A third-year undergraduate student at The University of Nottingham has had her research into the sex life of the pond snail published in a peer-reviewed journal.
The study by Hayley Frend, who is a student in the School of Biology, was published today in the Royal Society Journal Biology Letters.
With a grant of £1,500 from the Nuffield Foundation Hayley Frend has shown that just like humans the pond snail is genetically programmed to use the left or right handed side of its brain to perform different tasks.
In the past it was naively presumed that only humans use different sides of their brains to carry out different tasks. Research has since shown that some vertebrates, such as fish, can use their brains in this way. And recently it has been shown that behavioural handedness is not just confined to vertebrates.
Hayley spent the summer in the laboratories at the Institute of Genetics studying the sex life and genetics of the pond snail, Lymnaea stagnalis. She has established that just like humans, snails also tend to have brains that produce 'handed' behaviour.
Her work, under the supervision of lecturer, Dr Angus Davison has shown that a handedness of the pond snail in their mating behaviour is matched by an asymmetry in the brain which is pre-programmed by its mother's genes.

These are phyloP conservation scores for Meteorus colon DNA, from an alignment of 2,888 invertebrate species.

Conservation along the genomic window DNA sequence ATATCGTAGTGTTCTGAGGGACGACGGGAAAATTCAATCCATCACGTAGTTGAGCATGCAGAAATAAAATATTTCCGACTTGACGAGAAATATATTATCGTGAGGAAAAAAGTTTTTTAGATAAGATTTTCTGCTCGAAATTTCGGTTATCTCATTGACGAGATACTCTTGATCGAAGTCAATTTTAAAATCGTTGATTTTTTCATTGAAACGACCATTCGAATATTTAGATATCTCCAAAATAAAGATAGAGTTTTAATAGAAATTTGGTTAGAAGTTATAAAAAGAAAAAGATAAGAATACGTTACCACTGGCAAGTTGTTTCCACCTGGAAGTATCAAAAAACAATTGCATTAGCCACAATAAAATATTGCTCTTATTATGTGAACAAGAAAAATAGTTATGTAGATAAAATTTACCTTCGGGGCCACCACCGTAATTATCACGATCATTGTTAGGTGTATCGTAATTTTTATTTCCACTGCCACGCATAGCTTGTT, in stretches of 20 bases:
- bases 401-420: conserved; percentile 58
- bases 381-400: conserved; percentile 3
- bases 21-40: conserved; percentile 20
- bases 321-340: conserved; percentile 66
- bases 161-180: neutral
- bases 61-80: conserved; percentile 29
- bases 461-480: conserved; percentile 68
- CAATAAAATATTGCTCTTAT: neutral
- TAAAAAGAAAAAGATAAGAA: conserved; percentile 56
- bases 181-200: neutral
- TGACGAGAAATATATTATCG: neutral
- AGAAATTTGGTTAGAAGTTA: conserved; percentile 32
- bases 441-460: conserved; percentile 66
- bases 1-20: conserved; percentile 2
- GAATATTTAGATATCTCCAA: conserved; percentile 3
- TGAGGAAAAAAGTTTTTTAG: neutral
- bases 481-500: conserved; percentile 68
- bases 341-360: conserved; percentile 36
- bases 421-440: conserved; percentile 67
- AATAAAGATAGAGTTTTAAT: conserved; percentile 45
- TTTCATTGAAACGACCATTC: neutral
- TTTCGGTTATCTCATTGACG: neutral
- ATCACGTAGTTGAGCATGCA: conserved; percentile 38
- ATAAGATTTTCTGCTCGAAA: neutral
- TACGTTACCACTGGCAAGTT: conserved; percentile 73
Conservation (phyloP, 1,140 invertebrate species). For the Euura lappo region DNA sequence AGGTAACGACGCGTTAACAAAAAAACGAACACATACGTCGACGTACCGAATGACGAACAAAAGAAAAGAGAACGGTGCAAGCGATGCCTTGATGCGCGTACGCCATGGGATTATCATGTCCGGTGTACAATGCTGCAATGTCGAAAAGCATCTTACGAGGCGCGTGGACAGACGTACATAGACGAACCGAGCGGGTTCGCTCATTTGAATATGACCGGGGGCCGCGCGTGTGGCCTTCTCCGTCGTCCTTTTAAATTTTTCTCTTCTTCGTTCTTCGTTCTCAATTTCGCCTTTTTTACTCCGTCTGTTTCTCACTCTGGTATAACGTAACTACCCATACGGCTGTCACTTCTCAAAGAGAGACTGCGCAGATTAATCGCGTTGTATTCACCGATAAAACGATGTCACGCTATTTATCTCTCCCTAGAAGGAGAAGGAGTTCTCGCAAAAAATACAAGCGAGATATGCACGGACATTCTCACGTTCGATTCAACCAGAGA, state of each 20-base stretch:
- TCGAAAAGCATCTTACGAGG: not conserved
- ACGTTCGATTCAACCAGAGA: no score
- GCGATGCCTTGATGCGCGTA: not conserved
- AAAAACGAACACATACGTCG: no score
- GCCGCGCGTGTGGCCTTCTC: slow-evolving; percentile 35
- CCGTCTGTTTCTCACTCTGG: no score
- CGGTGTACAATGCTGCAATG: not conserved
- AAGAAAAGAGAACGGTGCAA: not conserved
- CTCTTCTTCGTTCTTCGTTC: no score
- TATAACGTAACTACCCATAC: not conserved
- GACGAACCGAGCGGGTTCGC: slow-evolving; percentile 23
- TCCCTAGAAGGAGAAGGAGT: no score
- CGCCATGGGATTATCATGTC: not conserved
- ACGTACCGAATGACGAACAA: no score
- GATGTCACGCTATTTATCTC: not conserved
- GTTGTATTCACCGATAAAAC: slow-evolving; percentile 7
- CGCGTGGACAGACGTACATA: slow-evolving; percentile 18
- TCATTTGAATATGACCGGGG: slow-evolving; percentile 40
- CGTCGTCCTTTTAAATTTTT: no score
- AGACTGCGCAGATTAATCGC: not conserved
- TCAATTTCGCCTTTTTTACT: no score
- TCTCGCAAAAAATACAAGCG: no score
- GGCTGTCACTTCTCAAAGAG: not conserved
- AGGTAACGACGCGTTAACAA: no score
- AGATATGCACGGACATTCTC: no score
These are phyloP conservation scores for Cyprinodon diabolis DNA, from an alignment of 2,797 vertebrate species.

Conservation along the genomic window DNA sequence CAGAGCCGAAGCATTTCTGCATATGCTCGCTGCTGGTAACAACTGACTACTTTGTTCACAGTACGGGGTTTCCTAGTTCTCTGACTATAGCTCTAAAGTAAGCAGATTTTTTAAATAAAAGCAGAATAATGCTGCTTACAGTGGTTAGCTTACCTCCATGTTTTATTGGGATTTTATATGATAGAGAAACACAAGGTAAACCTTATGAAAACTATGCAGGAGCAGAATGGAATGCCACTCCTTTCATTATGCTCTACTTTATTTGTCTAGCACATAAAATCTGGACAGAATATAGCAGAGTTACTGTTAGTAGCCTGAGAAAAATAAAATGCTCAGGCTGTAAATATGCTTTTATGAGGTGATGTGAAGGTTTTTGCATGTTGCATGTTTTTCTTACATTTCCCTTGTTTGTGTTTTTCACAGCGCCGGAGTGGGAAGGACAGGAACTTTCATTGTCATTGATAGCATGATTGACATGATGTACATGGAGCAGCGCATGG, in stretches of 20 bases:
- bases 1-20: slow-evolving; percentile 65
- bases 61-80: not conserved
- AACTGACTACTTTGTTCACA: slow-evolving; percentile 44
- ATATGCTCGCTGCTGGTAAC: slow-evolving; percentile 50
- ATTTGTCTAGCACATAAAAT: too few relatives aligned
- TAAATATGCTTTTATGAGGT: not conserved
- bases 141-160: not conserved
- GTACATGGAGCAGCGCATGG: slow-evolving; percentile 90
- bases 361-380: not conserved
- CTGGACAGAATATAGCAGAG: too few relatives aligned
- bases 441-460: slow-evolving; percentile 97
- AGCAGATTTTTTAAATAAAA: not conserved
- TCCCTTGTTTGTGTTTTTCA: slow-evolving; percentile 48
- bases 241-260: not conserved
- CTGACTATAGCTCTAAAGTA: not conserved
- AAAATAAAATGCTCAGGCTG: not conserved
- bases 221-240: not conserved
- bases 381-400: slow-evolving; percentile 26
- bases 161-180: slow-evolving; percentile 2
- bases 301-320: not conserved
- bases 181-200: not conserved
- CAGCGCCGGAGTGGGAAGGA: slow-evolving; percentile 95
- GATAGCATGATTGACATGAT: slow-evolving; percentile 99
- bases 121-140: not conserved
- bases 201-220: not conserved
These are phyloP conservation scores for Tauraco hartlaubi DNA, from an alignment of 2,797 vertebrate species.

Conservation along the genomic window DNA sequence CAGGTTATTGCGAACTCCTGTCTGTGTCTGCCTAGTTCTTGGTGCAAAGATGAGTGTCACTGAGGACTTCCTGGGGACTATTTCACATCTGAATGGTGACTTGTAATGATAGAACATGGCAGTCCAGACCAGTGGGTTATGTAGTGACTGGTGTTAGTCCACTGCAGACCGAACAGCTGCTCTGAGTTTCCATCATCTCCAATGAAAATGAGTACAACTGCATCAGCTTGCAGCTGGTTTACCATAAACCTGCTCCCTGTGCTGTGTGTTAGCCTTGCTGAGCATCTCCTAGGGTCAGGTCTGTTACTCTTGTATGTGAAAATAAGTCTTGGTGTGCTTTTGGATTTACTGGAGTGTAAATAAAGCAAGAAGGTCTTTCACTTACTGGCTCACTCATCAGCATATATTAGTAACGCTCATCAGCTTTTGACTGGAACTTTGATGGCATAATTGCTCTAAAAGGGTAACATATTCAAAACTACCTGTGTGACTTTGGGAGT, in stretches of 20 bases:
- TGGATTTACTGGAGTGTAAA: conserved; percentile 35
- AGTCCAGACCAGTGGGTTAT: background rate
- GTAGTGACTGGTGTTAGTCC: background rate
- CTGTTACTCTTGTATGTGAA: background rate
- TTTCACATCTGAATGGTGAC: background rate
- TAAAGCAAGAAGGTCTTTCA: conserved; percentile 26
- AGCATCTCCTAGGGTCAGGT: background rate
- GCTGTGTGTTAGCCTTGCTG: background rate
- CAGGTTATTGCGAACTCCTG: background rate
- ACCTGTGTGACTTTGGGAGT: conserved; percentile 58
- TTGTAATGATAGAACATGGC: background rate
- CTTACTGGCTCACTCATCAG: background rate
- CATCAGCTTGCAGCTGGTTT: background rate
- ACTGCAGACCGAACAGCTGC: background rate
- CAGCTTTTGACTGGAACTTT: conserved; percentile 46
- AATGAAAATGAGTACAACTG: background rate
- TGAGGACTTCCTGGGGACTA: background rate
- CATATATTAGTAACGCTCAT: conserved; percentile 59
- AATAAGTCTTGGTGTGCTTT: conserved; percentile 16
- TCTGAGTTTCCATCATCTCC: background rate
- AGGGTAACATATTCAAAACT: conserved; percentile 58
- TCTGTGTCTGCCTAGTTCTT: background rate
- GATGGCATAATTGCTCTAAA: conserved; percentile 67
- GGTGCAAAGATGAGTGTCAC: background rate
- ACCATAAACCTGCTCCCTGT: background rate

The pond snail nearly always has a right handed (dextral) to its shell but sometimes it is left handed (sinistral). As dextral snails circle anticlockwise and sinistral snails circle clockwise, an unusual consequence is that two 'mirror image' snails will circle in different directions and are frequently unable to mate.
Hayley's Supervisor, Dr Angus Davison said: "It never fails to surprise me how research on a mere pond snail can contribute to an understanding of the way our own brain works. Lots of new research, not just my lab, is showing that the effective functioning of the brain, whether they are human, fish or invertebrates, requires that the separate halves of the brain dedicate themselves to separate functions. If this specialisation has evolved multiple times, then it is clearly a very important one for animals."
Hayley said: "It was an invaluable experience for me to work in the lab over the summer, but I never expected that my work would be published so rapidly. I am so excited!"
Source: University of Nottingham
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